Sunday, 24 July 2016

Capital III, Chapter 40 - Part 7

Suppose relative fertility of the different land types remains constant. Output is doubled, on each land type, as a result of the capital invested doubling, from £10 to £20, £5 now being invested in each land type. This would be the same as if two hectares of each land type had been cultivated instead of one.

The general rate of profit remains the same, and the rate of profit on each type of land remains the same. If A now produces two Kilos, B four, C six, and D eight, the price of production remains £3 per Kilo, provided demand remains high enough that land type A continues to determine the price, “... because the invested capital was doubled.” (p 683)

Because the total profit has doubled, the rent has also doubled. Measured in wheat it is now B – 2 Kilos, C – 4 Kilos, D – 6 Kilos, which at £3 per Kilo gives money rents of £6, £12, and £18 respectively. And, because the rent per hectare is doubled, the price of the land, as capitalised rent, will also have doubled.

There is no change in the rate of rent, because rent has doubled and the capital invested has also doubled. Total rent is £36, whereas the capital invested is £20, which is the same proportional rate as previously, when rent was £18 and capital invested was £10.

This same proportional relation applies to each individual type of land. Rent on land type C is £12 as against £5 of capital invested, which is the same ratio as £6 of rent with £2.50 of capital invested.

Under the conditions described here, of constant returns, i.e. the marginal productivity of capital is neither rising nor falling, but produces the same amount of output as previous investments, on that type of soil, it does not matter if all of the added investment occurs on one type of soil. If all the additional investment occurred on land type C, for example, (as in Table 5) this would not change the relative return from C, compared to A, B, or D. The additional investment would have the same effect as if additional hectares of land type C were brought under cultivation (as in Table 6).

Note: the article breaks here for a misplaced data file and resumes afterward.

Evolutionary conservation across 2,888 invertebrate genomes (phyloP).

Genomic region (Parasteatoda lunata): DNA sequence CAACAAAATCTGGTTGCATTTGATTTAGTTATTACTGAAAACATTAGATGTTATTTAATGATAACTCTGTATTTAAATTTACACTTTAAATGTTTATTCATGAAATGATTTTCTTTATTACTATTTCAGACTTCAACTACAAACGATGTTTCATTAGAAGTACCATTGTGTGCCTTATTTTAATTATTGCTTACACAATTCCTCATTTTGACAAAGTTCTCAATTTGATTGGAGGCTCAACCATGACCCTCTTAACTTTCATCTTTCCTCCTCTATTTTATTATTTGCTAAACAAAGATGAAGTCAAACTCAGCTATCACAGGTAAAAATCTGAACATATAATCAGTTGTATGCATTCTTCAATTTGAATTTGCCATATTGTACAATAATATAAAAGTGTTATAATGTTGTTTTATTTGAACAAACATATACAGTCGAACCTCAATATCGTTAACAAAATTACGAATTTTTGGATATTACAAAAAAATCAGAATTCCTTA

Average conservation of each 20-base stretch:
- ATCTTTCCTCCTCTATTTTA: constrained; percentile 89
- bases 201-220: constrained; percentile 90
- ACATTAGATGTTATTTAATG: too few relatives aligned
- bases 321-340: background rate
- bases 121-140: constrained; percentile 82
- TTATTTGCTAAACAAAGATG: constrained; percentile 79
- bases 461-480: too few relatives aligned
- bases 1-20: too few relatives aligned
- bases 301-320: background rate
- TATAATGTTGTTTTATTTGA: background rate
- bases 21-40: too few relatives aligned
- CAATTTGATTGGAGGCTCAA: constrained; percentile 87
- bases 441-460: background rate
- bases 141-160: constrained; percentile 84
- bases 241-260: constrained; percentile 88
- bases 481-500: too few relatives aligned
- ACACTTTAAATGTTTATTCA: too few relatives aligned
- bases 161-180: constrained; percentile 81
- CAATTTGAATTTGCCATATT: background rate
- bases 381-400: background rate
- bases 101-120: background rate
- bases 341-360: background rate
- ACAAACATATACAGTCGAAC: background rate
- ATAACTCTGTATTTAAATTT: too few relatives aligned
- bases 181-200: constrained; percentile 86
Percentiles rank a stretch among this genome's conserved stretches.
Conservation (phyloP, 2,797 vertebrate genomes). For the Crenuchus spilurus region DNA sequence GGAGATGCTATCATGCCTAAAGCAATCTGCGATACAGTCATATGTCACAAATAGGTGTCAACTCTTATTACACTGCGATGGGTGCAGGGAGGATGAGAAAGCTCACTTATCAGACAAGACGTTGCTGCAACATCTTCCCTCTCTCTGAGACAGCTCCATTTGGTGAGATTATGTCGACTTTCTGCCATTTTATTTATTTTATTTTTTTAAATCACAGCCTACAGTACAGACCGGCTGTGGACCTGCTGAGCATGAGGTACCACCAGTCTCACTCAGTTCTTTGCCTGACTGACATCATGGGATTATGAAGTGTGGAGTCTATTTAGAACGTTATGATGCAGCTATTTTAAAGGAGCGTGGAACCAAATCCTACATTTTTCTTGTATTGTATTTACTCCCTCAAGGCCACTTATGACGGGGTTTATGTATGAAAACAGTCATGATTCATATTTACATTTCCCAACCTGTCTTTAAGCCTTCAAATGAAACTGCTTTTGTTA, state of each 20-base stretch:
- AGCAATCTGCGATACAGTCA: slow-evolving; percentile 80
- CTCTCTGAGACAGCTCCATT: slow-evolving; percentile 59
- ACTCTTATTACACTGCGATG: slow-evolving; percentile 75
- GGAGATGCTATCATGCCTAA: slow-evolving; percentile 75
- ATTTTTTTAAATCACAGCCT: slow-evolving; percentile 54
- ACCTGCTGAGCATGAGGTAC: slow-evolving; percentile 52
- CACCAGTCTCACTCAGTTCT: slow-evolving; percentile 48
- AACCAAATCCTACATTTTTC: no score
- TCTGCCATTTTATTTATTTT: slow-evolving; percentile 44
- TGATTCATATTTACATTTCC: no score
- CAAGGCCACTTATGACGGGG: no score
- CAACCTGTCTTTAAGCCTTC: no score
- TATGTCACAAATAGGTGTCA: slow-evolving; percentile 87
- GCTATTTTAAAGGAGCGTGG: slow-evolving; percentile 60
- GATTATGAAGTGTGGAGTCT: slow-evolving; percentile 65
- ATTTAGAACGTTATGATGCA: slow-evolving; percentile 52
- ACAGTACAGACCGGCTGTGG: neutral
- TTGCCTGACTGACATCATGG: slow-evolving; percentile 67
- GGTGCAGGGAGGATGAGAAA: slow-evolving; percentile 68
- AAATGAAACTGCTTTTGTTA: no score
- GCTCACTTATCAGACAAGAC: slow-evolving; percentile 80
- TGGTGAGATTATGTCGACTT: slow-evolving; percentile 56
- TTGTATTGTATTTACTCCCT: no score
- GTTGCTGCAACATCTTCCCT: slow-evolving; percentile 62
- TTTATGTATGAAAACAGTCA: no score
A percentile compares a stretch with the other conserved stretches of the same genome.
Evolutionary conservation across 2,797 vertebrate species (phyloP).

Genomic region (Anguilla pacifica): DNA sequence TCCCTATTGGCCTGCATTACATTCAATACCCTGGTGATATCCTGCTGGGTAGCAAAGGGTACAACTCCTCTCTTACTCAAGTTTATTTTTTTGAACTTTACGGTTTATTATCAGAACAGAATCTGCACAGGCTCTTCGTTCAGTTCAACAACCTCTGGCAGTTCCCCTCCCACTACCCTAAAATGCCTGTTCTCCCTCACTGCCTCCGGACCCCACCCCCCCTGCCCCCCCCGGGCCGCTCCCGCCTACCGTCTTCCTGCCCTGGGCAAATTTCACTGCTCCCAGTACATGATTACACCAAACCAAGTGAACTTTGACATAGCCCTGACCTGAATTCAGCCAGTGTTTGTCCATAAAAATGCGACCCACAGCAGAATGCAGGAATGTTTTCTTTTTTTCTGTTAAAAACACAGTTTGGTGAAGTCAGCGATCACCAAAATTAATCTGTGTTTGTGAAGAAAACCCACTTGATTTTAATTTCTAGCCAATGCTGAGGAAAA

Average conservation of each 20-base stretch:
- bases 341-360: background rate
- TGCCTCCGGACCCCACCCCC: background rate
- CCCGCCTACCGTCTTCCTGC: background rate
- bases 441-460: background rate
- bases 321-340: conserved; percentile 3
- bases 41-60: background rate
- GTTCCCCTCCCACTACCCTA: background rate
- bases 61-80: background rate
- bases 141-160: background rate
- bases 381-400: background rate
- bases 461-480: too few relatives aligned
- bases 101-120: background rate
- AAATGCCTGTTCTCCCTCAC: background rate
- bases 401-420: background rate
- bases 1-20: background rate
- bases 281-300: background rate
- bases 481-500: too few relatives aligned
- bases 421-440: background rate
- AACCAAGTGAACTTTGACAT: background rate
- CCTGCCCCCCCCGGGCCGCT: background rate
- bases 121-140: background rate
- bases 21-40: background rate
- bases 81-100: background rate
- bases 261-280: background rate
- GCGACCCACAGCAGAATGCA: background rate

Table 5

 Land Type Capital Per Hectare £'s Ha. Output Kilos Price per Kilo £'s Total Revenue £'s Price of Production of Output £'s Profit £'s Surplus Profit £'s D 2.50 1.00 4.00 3.00 12.00 3.00 9.50 9.00 C 5.00 1.00 6.00 3.00 18.00 6.00 13.00 12.00 B 2.50 1.00 2.00 3.00 6.00 3.00 3.50 3.00 A 2.50 1.00 1.00 3.00 3.00 3.00 0.50 0.00 Total 10.00 4.00 13.00 39.00 26.50 24.00

Table 6

 Land Type Capital Per Hectare £'s Ha. Output Kilos Price per Kilo £'s Total Revenue £'s Price of Production of Output £'s Profit £'s Surplus Profit £'s D 2.50 1.00 4.00 3.00 12.00 3.00 9.50 9.00 C 2.50 2.00 6.00 3.00 18.00 6.00 13.00 12.00 B 2.50 1.00 2.00 3.00 6.00 3.00 3.50 3.00 A 2.50 1.00 1.00 3.00 3.00 3.00 0.50 0.00 Total 10.00 4.00 13.00 39.00 26.50 24.00

“This shows that the amount of rent in produce and money per acre, and therefore the price of land, may rise, while the price of production, the rate of profit, and the differences remain unchanged (and therefore the rate of surplus-profit or of rent, calculated with respect to capital, remains unchanged).” (p 684)

But, this also applies where there is diminishing marginal productivity of capital.

Table 7.

 Land Type First Investment Second Investment Capital £'s Output in Kilos Revenue £'s Rent £'s Capital £'s Additional Output in Kilos Additional Revenue £'s Rent £'s B 2.50 2.00 6.00 3.00 2.50 1.50 4.50 1.50 C 2.50 3.00 9.00 6.00 2.50 2.00 6.00 3.00 D 2.50 4.00 12.00 9.00 2.50 3.00 9.00 6.00

The additional output on land type B from the second investment is only 1.50 Kilos, because of falling marginal productivity. The additional revenue from these 1.50 Kilos is then £3 x 1.50 = £4.50. But, the price of production of these 1.50 Kilos is £3, leaving an additional rent from the second investment of £1.50. Similarly, the increased revenue from land type C is £6, and with a price of production of £3 for this output, that leaves an additional rent of £3. For land type D, the additional revenue is £9, giving an additional rent of £6.

The rate of return to capital declines, but the total return rises. Similarly, the rate of rent declines, but the total rent on each hectare rises. The price of production, determined by it, remains the same, but the difference between the return on A, to that on B, C and D will have diminished. The rent per hectare has risen, and so the price of land also thereby rises.

Table 8.

 Land Type First Investment After Second Investment Capital £'s Ha. Rate of Rent % Rent Per Ha. £'s Capital £'s Ha. Rate of Rent % Rent per Ha. £'s A 2.50 1.00 0 0 2.50 1.00 0 0 B 2.50 1.00 120 3.00 5.00 1.00 90 4.50 C 2.50 1.00 240 6.00 5.00 1.00 180 9.00 D 2.50 1.00 360 9.00 5.00 1.00 300 15.00